• Lisch nodules are iris hamartomas that increase in frequency with age, being uncommon in young children but present in over 90% of adults with NF1.[11]
  • Optic pathway gliomas (OPGs) are low grade neoplasms (most often pilocytic astrocytomas) that may occur sporadically, but typically affect children under the age of 6 with NF1.[13] Regular ophthalmologic screening is recommended for patients with NF1, and 20% will develop an optic pathway glioma.[14] They can affect the optic nerve, chiasm, tract, or radiation. They were previously thought to be benign but are now known to demonstrate variable growth that is difficult to predict. OPGs often present with decreased acuity. They can be diagnosed on MRI which classically demonstrates fusiform enlargement of the optic nerve with a downward kink in the orbit. Management is controversial, though often involves periodic MRI evaluation with consideration of treatment for progression, severe visual impairment or poor prognostic factors. Given the risks of surgery and radiation, initial treatment most commonly consists of a chemotherapeutic regimen such as carboplatin and vincristine.[13]
  • Glaucoma and choroidal hamartomas may also be seen in patients with NF1.[14]

Diagnostic Imaging

Imaging of localized neurofibromas shows smoothly marginated ovoid lesions[1][12] which may or may not be lobulated. On CT, they appear isodense or hypodense to extraocular muscles and show variable contrast enhancement with some reports of ring-enhancing characteristics.[1][10] MRI demonstrates low-moderate T1 signal intensity and moderate-high T2 signal intensity. There may be heterogeneity of signal strength within the lesion, reflecting the mixed histopathology and vascularity of the tumors.[1][12] As with CT, contrast enhancement is variable on MRI.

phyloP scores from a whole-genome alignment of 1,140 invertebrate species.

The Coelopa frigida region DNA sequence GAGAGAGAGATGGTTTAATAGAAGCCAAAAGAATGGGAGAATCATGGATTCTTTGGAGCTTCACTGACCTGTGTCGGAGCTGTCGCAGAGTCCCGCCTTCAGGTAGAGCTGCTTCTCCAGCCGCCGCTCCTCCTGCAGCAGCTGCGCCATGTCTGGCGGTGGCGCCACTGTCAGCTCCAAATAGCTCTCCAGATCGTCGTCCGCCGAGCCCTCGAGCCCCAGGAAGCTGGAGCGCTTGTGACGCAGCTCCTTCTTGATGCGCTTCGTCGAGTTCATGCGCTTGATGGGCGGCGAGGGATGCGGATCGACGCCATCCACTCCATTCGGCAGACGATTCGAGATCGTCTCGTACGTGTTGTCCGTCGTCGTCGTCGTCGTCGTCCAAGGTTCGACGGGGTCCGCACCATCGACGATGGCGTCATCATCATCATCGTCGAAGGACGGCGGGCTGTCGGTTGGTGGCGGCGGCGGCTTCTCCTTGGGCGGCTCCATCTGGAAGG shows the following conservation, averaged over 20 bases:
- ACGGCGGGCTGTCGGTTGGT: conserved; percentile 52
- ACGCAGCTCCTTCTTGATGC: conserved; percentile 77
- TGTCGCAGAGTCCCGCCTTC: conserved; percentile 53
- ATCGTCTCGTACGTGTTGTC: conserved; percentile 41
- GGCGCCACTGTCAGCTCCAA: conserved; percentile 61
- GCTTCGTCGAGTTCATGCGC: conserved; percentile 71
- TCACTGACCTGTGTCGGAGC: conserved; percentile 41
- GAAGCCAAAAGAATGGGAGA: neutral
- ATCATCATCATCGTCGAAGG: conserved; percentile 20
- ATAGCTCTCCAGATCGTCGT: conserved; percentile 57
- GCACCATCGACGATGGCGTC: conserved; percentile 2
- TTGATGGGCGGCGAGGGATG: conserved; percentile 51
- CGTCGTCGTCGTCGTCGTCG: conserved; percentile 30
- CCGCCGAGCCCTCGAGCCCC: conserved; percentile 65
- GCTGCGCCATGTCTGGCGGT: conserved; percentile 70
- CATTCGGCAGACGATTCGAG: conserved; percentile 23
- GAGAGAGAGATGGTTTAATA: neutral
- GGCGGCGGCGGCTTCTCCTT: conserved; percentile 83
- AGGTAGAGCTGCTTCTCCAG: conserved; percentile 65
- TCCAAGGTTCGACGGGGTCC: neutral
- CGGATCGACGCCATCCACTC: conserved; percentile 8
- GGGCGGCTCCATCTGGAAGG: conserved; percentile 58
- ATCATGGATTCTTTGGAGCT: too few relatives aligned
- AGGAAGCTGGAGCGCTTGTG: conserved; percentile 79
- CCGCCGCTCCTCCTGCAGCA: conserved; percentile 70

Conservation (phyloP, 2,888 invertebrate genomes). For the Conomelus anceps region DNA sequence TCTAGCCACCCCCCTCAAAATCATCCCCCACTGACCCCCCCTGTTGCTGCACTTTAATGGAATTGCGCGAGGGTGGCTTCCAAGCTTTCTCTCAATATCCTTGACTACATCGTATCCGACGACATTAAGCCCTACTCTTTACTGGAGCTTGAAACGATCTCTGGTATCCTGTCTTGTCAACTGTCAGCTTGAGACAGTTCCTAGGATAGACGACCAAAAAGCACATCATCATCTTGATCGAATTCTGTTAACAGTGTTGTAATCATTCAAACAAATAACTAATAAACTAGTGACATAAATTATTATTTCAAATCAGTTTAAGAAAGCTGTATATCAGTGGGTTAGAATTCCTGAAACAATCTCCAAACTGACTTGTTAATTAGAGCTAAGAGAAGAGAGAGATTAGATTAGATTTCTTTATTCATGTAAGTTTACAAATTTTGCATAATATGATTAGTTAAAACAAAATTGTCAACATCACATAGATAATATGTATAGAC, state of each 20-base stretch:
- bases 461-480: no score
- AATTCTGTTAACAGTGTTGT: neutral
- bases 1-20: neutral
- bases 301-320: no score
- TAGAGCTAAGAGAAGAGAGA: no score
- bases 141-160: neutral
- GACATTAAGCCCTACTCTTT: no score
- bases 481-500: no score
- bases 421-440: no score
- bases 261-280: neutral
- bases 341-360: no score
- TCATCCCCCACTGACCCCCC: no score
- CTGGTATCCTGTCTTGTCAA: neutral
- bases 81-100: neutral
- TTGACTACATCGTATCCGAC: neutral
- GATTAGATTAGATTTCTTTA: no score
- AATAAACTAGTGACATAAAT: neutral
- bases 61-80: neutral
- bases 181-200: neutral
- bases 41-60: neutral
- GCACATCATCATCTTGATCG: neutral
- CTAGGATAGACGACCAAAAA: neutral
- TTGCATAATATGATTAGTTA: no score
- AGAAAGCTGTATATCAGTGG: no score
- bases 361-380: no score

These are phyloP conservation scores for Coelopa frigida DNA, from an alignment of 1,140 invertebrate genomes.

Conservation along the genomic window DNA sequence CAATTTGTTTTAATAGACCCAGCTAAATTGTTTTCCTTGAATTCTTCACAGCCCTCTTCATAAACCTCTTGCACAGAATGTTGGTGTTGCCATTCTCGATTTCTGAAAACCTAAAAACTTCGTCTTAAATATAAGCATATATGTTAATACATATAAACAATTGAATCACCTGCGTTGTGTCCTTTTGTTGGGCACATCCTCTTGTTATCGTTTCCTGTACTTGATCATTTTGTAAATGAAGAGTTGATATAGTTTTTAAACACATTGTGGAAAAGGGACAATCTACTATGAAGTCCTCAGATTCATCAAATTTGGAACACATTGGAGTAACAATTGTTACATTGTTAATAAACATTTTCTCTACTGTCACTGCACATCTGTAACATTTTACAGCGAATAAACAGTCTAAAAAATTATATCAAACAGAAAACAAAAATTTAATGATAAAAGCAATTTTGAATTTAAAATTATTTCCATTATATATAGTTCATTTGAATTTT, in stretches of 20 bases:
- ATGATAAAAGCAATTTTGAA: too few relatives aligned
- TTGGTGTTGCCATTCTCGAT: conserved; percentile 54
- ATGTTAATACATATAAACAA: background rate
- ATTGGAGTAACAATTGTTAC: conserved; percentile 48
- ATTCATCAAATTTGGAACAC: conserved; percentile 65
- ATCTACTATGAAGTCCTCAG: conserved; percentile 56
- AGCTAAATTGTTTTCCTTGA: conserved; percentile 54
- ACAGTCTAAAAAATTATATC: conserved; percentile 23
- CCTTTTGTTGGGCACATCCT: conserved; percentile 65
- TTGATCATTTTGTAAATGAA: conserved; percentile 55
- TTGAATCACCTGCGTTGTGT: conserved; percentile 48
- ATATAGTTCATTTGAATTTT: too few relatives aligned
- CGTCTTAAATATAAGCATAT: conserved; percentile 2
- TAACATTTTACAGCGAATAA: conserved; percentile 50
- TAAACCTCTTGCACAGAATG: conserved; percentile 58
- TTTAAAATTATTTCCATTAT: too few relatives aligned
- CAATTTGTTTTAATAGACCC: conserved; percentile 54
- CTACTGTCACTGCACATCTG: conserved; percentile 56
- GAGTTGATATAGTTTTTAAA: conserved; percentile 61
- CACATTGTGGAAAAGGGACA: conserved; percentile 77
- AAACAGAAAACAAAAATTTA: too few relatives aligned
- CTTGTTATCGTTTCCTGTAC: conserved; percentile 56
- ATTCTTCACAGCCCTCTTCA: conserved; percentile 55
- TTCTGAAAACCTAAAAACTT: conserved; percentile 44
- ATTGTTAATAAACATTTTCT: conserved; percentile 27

Orbital Neurofibroma - MRI.JPG

T1 MRI image showing a 24x12x16 millimeter right, superior orbital neurofibroma that appears as an isointense, well circumscribed, extraconal mass.

Imaging of plexiform neurofibromas demonstrates multi-lobulated, non-encapsulated tumors that lack clear margination[1][15] and cause diffuse thickening of the involved nerve. As with localized neurofibromas, they tend to show low attenuation on CT, isointensity on T1, and hyperintensity on T2 weighted images[15] with variable contrast enhancement.


Treatment decisions for localized neurofibromas depend on the severity of clinical signs and symptoms. If indicated, surgical removal is facilitated by the relatively low vascularity, pseudocapsule, and circumscribed nature of the lesion. Excision is achieved through an anterior or lateral orbitotomy, depending on the location and size of the lesion, and is typically curative.[1][4]

The periorbital deformities of orbitotemporal neurofibromatosis include upper eyelid infiltration with ptosis, lateral canthal disinsertion and infiltration of lower eyelid, brow, conjunctiva and lacrimal gland. The appearance of patients with orbitotemporal neurofibromatosis can be significantly improved through oculoplastic surgery. [16]

Plexiform neurofibromas are more difficult to remove because of their relative vascularity and lack of clear margination. Removal may be complicated by subtotal resection, and recurrence or re-growth is common.[3] Large lesions may ultimately require exenteration.[2]


Neurofibromas in the setting of NF1 develop malignant transformation in 20% of cases[2] and require routine monitoring.

In the absence of NF1, localized neurofibromas rarely undergo malignant transformation, but recurrence has been occasionally reported following surgical removal.[1] Patients should be advised to have routine follow up with their EyeMD ophthalmologist.